Abandoning Retirement

by | Nov 16, 2018

by Ben Hess, Managing Director, ThirdPool Recruiting

Traditional recruiting wisdom tells us we should focus most of our hiring efforts on younger candidates.

We’re told these individuals are best suited to adapt to rapid technological changes, and they’ll be most successful at connecting with the next generation of buyers/sellers.

While these are valid points, the broader employment world (outside of real estate) is starting to challenge this traditional wisdom.

Harvard Business Review recently reported,

More and more Americans want to work longer — or have to, given that many aren’t saving adequately for retirement.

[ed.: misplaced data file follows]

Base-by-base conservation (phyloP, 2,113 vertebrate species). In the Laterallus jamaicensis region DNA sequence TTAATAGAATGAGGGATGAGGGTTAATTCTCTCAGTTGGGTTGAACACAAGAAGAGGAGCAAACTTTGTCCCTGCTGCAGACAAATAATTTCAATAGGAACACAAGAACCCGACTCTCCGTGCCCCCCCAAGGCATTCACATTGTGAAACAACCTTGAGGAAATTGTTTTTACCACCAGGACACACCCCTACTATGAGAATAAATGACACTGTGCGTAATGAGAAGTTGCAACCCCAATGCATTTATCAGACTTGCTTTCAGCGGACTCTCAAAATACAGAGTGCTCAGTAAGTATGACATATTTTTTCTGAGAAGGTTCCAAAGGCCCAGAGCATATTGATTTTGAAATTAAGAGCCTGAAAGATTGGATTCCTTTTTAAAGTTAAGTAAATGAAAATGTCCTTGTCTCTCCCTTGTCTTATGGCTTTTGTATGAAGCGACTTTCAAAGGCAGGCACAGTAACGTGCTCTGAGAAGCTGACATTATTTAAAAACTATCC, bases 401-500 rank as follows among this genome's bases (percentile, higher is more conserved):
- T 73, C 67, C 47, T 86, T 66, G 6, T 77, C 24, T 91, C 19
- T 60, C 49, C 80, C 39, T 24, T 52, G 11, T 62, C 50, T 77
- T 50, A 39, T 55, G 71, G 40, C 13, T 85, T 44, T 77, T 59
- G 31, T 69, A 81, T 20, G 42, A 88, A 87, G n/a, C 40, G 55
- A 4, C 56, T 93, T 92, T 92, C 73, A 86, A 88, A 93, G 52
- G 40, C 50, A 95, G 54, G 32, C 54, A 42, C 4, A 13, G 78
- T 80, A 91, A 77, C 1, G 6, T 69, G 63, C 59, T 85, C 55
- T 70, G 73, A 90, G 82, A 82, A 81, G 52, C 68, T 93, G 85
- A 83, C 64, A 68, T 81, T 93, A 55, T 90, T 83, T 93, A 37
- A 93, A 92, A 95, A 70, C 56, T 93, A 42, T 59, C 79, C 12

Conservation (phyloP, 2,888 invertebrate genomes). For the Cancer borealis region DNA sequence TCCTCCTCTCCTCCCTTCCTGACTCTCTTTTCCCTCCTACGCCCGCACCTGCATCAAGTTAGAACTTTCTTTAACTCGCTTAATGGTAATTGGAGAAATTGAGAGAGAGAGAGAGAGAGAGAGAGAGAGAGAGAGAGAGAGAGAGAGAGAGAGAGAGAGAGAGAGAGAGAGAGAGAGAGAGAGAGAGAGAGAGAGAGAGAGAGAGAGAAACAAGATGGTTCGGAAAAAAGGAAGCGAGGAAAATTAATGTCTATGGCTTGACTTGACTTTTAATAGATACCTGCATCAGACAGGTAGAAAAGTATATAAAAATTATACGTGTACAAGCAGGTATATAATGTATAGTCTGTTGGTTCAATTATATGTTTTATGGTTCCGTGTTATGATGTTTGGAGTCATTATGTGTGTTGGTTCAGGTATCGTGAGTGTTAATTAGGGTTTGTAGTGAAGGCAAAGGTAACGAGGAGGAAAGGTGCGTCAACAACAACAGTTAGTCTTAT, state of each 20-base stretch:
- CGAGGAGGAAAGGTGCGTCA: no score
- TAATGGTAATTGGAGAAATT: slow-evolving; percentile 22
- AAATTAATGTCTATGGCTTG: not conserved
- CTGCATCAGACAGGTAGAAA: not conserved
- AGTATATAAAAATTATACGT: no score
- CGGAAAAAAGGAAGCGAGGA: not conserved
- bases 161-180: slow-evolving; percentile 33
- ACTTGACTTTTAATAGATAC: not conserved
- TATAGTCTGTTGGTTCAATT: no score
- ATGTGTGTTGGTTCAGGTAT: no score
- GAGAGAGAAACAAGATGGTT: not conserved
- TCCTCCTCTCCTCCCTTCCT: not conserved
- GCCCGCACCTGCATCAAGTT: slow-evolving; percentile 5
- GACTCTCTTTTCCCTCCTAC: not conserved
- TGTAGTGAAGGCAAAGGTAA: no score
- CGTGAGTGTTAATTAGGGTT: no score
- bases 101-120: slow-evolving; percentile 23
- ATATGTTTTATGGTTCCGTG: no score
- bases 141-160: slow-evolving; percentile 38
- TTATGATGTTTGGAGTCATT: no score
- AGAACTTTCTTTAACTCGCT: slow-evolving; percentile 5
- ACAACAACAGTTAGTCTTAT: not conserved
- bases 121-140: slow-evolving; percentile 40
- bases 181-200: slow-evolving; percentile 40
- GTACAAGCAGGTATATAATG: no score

Soon, the workforce will include people from as many as five generations ranging in age from teenagers to 80-somethings.

The tight labor market is accelerating these changes (seniors are now working fast food jobs), but there are some underlying realities that could have some very positive long term affects:

Today’s older adults are generally healthier and more active than those of generations past, and they are changing the nature of retirement as they continue to learn, work, and contribute.

In the workplace, they provide emotional stability, complex problem-solving skills, nuanced thinking, and institutional know-how.

Their talents complement those of younger workers, and their guidance and support enhance performance and inter-generational collaboration.

In light of these changes, the average age of real estate agents may start to increase.

Would that be a bad thing?

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